The Commission remains committed to supporting the settlement process under the UN auspices, and shall make use of all possibilities under the programme to facilitate initiatives arising from the process, as it did during 2015 to secure funding for the opening of new crossing points. The establishment of the bi-communal ad hoc committee, through which the two communities have undertaken to study technical issues of acquis compliance, is a welcome development. It has been demonstrated that TAIEX support under the aid programme has had a positive impact on the work of the committee as TCc participants have demonstrated a significantly improved awareness of the acquis in those areas which have seen TAIEX activity.

The Commission continues to deliver assistance under the Aid Regulation to facilitate the reunification of Cyprus by encouraging the economic development of the Turkish Cypriot community, by working under its six objectives. During 2015, assistance brought closer focus on areas that present particular problems in future acquis compliance. These are primarily those in the field of environment and animal health.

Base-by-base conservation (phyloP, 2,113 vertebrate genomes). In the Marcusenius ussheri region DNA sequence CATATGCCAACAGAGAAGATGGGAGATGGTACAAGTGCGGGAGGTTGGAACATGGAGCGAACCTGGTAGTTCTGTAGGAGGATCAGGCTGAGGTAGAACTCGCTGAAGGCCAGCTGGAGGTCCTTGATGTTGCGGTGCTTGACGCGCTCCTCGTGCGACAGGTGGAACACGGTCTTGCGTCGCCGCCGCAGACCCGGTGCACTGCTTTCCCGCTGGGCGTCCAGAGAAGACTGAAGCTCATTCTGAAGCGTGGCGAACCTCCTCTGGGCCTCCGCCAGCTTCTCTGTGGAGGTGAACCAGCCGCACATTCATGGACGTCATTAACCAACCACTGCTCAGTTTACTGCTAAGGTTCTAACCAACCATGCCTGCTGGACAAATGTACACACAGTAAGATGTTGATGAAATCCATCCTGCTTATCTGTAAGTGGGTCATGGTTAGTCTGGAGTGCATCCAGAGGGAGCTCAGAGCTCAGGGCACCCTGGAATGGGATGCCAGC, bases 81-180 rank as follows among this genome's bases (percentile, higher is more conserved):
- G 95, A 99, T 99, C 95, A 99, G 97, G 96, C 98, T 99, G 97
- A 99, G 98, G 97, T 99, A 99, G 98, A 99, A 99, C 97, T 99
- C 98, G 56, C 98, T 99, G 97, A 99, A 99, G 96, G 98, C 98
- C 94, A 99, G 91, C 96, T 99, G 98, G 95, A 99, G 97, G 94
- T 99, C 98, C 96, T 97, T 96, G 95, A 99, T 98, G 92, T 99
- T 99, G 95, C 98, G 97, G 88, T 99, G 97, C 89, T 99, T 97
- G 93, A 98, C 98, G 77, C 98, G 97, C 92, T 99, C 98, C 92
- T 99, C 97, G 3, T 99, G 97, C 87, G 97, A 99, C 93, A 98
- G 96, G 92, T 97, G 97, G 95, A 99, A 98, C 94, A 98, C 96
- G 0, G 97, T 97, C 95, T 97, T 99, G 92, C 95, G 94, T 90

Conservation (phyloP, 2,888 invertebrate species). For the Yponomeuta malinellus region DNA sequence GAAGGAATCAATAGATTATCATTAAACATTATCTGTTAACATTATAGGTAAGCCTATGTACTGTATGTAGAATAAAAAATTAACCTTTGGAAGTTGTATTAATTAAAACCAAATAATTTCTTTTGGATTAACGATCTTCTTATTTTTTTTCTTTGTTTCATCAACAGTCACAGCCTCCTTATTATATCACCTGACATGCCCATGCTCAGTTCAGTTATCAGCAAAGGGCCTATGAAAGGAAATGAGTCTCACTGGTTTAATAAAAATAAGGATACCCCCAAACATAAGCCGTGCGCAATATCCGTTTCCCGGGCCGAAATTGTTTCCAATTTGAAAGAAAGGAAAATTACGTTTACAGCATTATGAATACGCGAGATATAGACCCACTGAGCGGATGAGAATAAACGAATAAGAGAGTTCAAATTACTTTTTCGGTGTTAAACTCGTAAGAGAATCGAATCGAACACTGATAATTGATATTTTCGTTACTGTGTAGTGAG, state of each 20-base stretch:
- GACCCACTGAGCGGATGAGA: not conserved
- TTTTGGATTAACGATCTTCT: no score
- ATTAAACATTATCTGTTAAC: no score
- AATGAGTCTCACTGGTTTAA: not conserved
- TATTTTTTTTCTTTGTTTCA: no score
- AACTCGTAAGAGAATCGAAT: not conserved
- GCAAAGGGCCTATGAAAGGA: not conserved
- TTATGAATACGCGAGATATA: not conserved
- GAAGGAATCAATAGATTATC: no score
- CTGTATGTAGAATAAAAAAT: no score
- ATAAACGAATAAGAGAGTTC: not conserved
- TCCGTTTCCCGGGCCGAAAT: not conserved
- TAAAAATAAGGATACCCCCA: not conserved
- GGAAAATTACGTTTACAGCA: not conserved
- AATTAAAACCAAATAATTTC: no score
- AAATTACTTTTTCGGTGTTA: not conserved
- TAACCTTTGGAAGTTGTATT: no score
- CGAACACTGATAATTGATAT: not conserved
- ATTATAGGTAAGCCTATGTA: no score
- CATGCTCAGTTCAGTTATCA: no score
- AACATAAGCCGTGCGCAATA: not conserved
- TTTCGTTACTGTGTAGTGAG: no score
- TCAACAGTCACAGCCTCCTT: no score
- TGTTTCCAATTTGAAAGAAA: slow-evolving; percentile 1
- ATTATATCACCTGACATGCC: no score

In view of the low capacity and lack of resources of the beneficiary in many fields and gaps in readiness for the future acquis roll-out, project sustainability must be carefully considered. The Commission remains active in supporting particular projects for periods after the hand-over to beneficiaries. Major infrastructure and plant that has been delivered is, however, now operating and maintained successfully by the beneficiaries.

The programme is demonstrating acceleration, as shown by increasing commitment rate. Fast response to the needs of the beneficiary becomes ever more important as the settlement talks evolve.

(1)

   OJ L65, 7.3.2006, p.5.

(2)

   Commission Decision C(2014) 9366.

(3)

     OJ L347, 2.12.2013, p.884.

(4)

CMP data from 30 December 2015